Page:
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Sources of Financial Assistance to Drinking Water Systems

System improvements can be funded by raising rates, issuing bonds, or by successfully applying for loans or grants. The table below provides information on some programs that may provide financial assistance to help you raise the money your system will require to maintain its assets in good condition, replace deteriorated assets, and continue to provide safe and secure drinking water to your customers. Contact your State or Regional Tribal Capacity Development Coordinator and the Public Service Agency through Primacy Agencies or Tribal Contacts for more information.

Major Providers of Financial Assistance to Drinking Water Systems
Name of Program
Contact Information
Drinking Water State Revolving Fund (DWSRF)
These state-administered loans enable water systems to finance infrastructure improvements, provide training, and fund source water protection activities.
Safe Water Drinking Hotline at (800) 426-4791
Rural Utilities Service (RUS) Water and Wastewater Loan and Grant Program
This program offers loans and grants to develop water and waste-disposal systems in rural areas to reduce user costs.
(202) 720-9540
State-specific programs
Your state may offer additional funding programs.
Tribal-specific programs
EPA gives grants (not loans) to tribes through the DWSRF Tribal Set-Aside program for improvements to water systems that serve tribes. States and the Indian Health Service may provide additional financial assistance.


Other Potential Sources of Financing or Financial Assistance for Drinking Water Systems
Name of Program
Contact Information
Community Development Block Grants (CDBG)
This program offers grants to disadvantaged cities, urban counties, and states to develop viable communities.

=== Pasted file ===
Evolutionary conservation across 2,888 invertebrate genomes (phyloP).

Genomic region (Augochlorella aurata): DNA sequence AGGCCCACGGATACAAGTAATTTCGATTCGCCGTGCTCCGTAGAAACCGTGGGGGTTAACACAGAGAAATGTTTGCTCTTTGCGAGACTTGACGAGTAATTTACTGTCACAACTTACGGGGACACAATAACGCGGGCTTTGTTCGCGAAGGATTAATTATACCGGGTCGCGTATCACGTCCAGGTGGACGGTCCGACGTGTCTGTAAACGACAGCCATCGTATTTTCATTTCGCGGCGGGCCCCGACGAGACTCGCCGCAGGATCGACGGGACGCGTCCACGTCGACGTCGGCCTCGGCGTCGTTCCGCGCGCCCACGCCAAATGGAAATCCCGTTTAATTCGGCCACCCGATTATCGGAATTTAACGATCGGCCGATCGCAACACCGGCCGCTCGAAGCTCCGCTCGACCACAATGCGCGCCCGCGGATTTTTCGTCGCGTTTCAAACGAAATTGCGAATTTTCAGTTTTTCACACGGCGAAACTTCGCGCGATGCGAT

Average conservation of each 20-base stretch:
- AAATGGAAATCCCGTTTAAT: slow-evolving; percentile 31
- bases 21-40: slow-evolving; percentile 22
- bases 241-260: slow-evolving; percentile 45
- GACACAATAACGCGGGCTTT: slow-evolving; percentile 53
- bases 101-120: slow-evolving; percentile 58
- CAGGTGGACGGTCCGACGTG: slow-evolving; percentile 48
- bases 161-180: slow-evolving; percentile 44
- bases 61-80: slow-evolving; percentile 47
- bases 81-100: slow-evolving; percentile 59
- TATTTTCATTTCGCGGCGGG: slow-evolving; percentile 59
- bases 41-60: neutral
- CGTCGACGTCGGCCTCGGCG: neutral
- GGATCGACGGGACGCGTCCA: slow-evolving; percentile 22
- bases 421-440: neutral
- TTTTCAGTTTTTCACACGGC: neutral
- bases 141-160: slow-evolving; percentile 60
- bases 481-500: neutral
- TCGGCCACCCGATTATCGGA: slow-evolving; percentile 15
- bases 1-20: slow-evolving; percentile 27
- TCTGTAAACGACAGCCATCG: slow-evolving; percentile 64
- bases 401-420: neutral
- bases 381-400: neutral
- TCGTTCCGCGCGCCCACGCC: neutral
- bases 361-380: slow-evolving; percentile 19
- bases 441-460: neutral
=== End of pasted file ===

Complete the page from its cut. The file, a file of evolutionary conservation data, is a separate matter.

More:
(202) 708-1112
Public Works and Infrastructure Development Grants
These grants help distressed communities overcome barriers that inhibit the growth of their local economies.
(202) 482-5081
National Bank for Cooperatives Loan Program (CoBank)
CoBank provides loans to larger credit-worthy rural utilities.
(800) 542-8072
Rural Community Assistance Corporation (RCAC)
RCAC provides loans to rural utilities in 11 western states to help meet the financing needs of rural communities and disadvantaged populations.
(916) 447-2854
Small Business Administration (SBA)
SBA helps small businesses get low-interest loans.
(800) 827-5722
Local Commercial Banks
Banks in your community can offer loans to help finance capital improvements. Although interest rates may not be as favorable as other options, it may be easier for you to negotiate a loan through a local bank.
Talk to your city clerk about what banks in your area most closely match your needs.

Before you apply for funding, find out what each source will pay for and what information they will need to consider in your application. Ask about local matching fund requirements, application procedures, what makes a project “fundable,” and special program requirements and restrictions. Ask to see applications from previously funded projects. Get an idea of what information is required for an application; most lending and granting agencies will want to see financial statements such as budgets, income statements, and cash flow documents. Publicly-owned systems may need a clean opinion from an auditor to show good accounting practices and/or compliance with GASB 34.

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Appendices   Introduction to GASB 34